One of the occasionally useful but not very well known resource on the web is related to the web itself. It’s the Internet Archive Wayback Machine.
As the name indicates, it saves snapshots of the internet content as it appeared at some times in the past. As of now, it has saved 487 billion pages. The wiki has more details, which is definitely worth a read. Where is it physically located? Wiki says:
“The Archive has data centers in three Californian cities, San Francisco, Redwood City, and Richmond. Its collection is mirrored for stability and endurance at both the Bibliotheca Alexandrina in Egypt and at another facility in Amsterdam.”
I use that feature every so often. I recently used it to capture a case of possible plagiarism. Following a search yesterday, I landed on this page, “Civilizations die by suicide, not by murder“. It relates to the famous British historian Arnold Toynbee’s summary statement about how civilizations perish, in his 12-volume magnum opus, “A Study of History.”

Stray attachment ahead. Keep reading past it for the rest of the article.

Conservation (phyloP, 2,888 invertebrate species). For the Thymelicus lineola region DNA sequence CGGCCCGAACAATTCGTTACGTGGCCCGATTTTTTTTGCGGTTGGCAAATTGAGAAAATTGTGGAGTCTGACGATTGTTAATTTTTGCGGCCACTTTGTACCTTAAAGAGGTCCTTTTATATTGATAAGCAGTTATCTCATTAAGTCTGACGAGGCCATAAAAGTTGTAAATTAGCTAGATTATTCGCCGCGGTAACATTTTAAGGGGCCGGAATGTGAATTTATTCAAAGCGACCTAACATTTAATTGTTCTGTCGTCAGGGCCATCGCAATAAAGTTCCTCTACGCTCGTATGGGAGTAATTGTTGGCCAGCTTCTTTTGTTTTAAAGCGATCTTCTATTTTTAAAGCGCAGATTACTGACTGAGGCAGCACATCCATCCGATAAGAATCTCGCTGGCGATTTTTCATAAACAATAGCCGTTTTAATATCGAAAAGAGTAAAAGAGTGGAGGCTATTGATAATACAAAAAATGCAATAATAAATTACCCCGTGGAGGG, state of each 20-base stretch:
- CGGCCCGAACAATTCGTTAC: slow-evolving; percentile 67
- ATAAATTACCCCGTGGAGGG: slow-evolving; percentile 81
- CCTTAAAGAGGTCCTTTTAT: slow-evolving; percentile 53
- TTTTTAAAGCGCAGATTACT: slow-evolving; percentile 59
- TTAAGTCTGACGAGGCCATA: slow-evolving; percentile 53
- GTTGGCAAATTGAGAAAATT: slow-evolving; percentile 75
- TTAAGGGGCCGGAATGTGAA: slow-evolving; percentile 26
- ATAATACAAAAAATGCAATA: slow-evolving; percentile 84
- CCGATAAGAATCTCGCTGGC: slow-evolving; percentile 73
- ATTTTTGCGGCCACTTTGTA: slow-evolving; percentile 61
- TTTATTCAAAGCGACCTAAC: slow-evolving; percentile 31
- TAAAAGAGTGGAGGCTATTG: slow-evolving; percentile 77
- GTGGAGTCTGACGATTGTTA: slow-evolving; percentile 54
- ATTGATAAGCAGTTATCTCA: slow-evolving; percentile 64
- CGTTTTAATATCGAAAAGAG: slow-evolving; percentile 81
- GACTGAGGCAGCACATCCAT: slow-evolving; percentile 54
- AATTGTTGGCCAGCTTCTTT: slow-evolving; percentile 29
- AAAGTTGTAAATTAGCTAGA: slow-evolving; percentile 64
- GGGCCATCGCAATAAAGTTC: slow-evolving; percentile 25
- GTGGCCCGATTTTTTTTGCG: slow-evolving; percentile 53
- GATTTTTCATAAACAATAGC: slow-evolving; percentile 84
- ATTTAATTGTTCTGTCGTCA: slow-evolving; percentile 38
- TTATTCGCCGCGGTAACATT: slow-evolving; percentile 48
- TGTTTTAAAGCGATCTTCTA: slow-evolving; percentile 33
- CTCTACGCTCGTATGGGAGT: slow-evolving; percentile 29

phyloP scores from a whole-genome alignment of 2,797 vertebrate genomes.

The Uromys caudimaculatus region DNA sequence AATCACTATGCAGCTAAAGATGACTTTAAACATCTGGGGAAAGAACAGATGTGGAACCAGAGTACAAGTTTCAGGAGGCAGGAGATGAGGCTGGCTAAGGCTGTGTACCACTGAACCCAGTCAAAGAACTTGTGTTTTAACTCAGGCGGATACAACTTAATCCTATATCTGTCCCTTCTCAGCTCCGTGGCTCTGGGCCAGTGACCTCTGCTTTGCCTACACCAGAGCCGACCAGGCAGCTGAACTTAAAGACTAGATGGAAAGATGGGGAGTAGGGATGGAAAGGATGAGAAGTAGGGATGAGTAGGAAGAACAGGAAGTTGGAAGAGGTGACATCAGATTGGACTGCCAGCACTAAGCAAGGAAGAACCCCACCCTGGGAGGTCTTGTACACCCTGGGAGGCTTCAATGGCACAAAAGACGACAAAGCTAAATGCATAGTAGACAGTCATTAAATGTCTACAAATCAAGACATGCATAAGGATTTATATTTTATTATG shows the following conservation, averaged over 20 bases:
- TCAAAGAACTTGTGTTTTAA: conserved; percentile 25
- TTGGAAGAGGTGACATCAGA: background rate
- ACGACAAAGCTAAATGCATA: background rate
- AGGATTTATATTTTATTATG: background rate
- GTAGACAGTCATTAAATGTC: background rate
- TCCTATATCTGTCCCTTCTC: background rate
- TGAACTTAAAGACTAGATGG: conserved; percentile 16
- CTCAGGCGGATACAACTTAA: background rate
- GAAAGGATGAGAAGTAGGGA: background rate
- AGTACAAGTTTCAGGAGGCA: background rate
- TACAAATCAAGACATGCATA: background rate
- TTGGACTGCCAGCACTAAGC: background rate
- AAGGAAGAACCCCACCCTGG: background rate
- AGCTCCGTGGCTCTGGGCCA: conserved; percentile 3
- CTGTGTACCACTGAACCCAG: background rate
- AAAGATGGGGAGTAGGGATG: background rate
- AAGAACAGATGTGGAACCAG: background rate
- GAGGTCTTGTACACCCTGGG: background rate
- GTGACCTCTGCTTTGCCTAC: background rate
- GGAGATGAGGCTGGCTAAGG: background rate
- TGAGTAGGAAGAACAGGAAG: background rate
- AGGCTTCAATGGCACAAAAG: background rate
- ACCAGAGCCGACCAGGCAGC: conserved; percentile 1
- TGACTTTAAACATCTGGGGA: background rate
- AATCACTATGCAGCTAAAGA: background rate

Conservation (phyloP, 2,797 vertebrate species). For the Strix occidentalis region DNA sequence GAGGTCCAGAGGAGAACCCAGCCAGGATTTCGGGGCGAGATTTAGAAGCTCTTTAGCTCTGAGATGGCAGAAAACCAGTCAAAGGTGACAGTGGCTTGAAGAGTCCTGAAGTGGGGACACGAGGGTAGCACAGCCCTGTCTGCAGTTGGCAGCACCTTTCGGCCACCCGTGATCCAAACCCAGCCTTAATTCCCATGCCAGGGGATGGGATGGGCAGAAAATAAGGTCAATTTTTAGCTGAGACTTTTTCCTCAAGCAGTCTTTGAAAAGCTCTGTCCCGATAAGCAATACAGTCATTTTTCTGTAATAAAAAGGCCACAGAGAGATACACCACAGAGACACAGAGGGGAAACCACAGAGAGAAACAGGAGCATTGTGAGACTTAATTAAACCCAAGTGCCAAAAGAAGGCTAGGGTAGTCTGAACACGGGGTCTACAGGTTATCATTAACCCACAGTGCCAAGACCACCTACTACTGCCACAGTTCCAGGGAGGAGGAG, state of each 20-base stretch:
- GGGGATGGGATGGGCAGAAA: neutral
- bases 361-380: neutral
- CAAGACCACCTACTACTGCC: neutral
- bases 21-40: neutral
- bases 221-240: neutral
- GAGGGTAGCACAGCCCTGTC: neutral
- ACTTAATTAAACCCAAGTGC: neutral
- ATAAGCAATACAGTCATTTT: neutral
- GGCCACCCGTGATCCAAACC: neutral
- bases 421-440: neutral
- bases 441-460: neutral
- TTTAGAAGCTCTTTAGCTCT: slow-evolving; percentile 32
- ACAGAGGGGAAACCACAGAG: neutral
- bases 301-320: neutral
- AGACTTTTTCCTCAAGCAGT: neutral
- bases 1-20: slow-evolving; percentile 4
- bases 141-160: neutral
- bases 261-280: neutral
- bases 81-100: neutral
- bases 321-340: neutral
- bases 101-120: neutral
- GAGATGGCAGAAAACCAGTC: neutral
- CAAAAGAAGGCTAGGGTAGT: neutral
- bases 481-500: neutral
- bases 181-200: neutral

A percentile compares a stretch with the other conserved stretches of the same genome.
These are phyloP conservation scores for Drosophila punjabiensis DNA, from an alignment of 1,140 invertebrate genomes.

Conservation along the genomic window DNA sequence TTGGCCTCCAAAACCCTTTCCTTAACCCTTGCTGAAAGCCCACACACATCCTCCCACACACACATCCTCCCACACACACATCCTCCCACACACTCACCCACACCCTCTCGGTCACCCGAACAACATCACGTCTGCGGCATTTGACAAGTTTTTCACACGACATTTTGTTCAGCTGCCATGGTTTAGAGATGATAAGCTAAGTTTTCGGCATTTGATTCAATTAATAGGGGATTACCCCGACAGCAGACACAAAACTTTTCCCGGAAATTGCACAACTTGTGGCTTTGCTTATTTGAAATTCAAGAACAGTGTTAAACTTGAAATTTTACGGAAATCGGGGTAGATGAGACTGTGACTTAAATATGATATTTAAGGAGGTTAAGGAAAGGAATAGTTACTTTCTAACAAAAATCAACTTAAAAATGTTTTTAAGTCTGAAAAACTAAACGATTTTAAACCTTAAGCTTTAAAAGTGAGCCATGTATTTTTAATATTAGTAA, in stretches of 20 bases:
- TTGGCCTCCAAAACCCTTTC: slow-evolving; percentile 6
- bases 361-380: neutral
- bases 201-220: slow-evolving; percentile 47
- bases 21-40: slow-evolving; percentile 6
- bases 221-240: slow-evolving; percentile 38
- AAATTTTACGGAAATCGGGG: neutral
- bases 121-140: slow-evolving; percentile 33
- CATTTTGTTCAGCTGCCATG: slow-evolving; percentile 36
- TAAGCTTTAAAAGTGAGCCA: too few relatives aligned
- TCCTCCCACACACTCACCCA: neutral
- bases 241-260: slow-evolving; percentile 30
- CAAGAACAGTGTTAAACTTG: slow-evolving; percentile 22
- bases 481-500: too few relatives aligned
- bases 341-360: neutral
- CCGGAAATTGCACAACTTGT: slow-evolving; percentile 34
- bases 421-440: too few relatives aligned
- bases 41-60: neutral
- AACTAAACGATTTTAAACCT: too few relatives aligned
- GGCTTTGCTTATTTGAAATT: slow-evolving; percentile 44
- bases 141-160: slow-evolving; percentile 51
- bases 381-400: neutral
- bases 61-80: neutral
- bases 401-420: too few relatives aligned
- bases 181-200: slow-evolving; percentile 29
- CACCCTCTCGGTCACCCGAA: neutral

After reading that, I came across another page on the same subject, titled, “A Study of History – Arnold J. Toynbee“. This was a much longer and fuller treatment. And I realized that the previous page had plagiarized content from it. Compare the two to see what I mean.
And here’s where the Wayback Machine comes in. I have saved both pages. It establishes the plagiarism occurred even if the contents of the pages are changed. Here is the Stefan Zenker page in the WB machine and the partly copied page.
In case you are wondering, I did write to Mr Zenker and he responded. I have also written to the author of the shorter piece but have not got a reply yet.
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